Earlier this week, an anonymous blogger, who apparently has IBS, posted a thought-provoking entry entitled “The IBS Card– Good or Bad Concept?” Such cards are also popularly known as “can’t wait” cards and are sometimes offered to members by organizations representing various medical conditions that frequently cause an unpredictable, urgent need to use a toilet. The design of the cards varies with the individual organization, but generally, such cards state that the person has a medical condition and politely asks others to allow him or her to use the restroom or washroom immediately. While they do not confer legal protections in most localities, the cards are meant to assist people with relevant medical conditions who carry one to communicate their need quickly and courteously, perhaps forestalling lengthy public explanations. Because these cards also usually have the logo and/or contact information of the issuing organization, presumably those who are shown a card may perceive a bit more legitimacy to the request, and it becomes an awareness tool as well. In the IBS community, “can’t wait” cards are known to be offered by the IBS Network in the United Kingdom and the Irritable Bowel Information and Support Association in Australia (IBIS). To IBS Impact’s knowledge, they are not currently available through IBS organizations in the United States or Canada, though the concept is widely used by various inflammatory bowel disease (IBD) organizations and also the Interstitial Cystitis Association in the U.S. Interstitial cystitis is a chronic, painful bladder condition that is among several conditions commonly known to overlap with IBS.
The author of the post in question appears to believe that “can’t wait” cards are not a good idea for IBS, wondering if the average person would really allow someone with a card to move ahead in a line or queue for a public toilet, as everyone in line has a need to use it. He or she also states,”IBS is generally a very personal and embarrassing condition, thus advertising it with a card seems peculiar.” Later in the post, the blogger writes, “Without doubt many people would think the IBS card a good idea, although it does sound as though it was created by people who thought it would be a good idea, but did not consult sufferers.”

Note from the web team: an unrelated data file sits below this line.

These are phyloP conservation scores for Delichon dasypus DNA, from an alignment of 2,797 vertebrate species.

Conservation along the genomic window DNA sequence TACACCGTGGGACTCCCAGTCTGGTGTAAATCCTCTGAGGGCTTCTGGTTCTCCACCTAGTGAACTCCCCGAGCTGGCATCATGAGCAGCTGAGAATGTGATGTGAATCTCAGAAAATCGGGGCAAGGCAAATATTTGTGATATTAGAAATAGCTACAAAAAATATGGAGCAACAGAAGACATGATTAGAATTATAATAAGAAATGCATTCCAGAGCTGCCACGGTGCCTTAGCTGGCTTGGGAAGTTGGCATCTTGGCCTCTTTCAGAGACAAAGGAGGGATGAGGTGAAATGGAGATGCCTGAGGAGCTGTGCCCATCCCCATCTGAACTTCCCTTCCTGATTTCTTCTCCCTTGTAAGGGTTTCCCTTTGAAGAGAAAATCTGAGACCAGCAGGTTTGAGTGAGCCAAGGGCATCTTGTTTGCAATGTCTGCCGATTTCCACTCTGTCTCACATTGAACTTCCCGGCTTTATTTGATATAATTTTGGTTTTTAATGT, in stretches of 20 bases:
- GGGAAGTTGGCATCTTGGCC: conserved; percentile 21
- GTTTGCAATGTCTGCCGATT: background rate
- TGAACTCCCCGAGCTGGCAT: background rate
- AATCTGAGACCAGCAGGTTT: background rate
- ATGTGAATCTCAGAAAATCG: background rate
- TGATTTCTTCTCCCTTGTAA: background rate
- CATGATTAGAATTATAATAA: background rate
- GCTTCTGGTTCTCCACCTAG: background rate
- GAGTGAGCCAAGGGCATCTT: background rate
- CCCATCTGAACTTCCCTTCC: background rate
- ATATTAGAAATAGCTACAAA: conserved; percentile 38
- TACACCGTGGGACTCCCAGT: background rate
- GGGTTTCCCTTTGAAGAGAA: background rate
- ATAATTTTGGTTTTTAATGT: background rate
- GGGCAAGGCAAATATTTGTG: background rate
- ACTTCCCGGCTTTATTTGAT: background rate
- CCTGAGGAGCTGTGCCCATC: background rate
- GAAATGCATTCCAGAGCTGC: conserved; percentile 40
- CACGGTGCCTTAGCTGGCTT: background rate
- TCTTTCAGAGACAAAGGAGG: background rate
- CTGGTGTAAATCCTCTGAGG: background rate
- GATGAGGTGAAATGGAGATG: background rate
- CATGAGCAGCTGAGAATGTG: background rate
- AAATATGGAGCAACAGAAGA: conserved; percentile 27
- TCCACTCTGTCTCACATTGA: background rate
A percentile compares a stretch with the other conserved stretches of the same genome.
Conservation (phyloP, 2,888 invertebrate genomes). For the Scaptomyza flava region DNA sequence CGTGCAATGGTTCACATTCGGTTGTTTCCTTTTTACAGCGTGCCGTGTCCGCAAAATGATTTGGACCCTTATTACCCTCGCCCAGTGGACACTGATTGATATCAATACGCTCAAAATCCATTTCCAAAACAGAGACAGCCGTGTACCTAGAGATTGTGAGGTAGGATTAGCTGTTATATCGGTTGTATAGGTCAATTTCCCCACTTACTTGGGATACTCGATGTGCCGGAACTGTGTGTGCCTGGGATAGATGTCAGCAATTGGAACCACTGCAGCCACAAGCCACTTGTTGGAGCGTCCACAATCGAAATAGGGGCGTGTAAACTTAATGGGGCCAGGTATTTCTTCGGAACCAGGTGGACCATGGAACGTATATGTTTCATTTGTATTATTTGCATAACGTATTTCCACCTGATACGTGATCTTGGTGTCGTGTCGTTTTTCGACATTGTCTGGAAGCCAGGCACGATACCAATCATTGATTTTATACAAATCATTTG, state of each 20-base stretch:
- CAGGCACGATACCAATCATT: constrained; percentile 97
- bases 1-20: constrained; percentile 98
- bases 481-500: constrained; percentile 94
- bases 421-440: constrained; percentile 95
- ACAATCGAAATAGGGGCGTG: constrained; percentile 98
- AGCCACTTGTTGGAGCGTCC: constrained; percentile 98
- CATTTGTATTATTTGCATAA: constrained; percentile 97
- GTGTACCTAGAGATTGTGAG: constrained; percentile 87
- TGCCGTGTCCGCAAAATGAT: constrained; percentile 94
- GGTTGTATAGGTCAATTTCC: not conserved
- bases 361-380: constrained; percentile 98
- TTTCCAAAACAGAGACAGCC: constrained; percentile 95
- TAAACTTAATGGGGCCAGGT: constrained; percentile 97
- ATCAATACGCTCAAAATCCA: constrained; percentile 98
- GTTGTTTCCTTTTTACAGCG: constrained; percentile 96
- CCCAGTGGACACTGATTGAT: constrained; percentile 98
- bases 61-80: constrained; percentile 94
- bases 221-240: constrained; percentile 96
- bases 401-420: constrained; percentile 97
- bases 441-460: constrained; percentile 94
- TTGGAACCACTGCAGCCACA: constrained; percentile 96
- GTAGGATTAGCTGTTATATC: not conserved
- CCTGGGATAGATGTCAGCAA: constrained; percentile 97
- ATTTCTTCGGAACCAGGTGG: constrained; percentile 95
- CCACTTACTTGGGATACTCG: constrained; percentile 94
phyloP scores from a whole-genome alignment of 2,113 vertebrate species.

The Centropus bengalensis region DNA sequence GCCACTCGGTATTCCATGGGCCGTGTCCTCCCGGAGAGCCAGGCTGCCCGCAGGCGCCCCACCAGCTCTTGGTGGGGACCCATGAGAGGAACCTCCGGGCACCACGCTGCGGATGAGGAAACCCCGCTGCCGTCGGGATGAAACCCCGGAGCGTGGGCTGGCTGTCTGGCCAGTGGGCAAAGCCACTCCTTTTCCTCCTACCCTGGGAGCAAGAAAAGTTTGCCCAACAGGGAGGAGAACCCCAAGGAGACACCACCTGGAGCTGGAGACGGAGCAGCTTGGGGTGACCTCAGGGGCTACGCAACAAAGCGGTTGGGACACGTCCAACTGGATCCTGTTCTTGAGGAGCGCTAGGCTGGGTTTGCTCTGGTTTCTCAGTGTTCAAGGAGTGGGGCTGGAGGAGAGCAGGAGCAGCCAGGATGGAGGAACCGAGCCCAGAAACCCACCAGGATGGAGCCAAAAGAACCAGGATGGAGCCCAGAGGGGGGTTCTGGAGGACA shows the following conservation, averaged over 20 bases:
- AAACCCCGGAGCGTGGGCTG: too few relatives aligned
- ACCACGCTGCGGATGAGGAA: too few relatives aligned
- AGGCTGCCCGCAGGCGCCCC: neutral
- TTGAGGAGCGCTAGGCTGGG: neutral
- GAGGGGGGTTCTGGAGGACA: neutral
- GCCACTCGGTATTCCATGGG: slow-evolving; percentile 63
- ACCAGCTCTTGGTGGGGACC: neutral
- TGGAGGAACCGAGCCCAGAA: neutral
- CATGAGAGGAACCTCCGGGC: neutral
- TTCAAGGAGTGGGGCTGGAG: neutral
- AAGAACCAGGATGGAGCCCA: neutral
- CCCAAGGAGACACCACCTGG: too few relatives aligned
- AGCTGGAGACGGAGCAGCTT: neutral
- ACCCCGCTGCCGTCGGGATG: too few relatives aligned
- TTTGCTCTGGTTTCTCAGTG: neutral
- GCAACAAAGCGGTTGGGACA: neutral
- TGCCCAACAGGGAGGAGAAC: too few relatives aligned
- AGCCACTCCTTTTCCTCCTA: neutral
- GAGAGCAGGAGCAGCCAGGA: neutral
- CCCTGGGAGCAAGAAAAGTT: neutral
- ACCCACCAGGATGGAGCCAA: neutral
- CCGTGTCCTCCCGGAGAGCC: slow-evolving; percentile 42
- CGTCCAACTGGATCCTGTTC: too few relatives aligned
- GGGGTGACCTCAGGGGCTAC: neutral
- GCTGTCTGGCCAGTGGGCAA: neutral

Julie Thompson, registered dietician and advisor to the IBS Network who writes the Clinical Alimentary blog and is also known by the online handle Jules_GastroRD, left a comment on this blog entry which offers a counterpoint. She states that using a “can’t wait” card, if available, is a personal choice, and that such cards may help people with IBS gain access to toilet facilities usually restricted to staff. She also notes that other organizations offer these cards with apparent success, as mentioned above, and asks if the anonymous blogger knows for a fact that people with IBS were not consulted regarding this issue.
From IBS Impact’s own interactions and advocacy in the IBS community over time, it is clear that, as with almost everything concerning IBS, responses vary greatly among individuals. The question of why “can’t wait” cards specific to IBS are not available in the U.S. or Canada comes up periodically in other IBS forums and in incoming searches and inquiries to this blog and the main IBS Impact site. This blog’s posts on the Restroom Access Act, also known as Ally’s Law, which address medical conditions and employee-only restrooms in thirteen U.S. states, are among those that generate relatively high numbers of hits. (See February 21, 2012, August 20, 2012 and November 2, 2012) Yet, we have also received feedback from some people that they do not know if they would use such a card, or that they have one for another condition or in a country where IBS-specific cards are available, but rarely or never actually use it. When IBS Impact has raised the issue in the past of if members or supporters would be interested in having cards made available in more countries, as of yet, there has never been a critical mass of responses one way or another. But this small debate between bloggers is the impetus to ask some questions of our own and to consult our peers with IBS, as suggested by the original blogger.
What do you think? Is the concept good or bad? Do you or would you choose to use a “can’t wait” card? If not, why not? Is IBS truly different from or more embarrassing than other medical conditions with “bathroom issues?” Readers are invited to comment on this post. As always, you do not need to leave your name, although you are encouraged to do so if you wish. First-time commenters are automatically moderated to reduce the spam and hoaxes commonly received by blogs, but varying opinions from real IBSers are always welcome.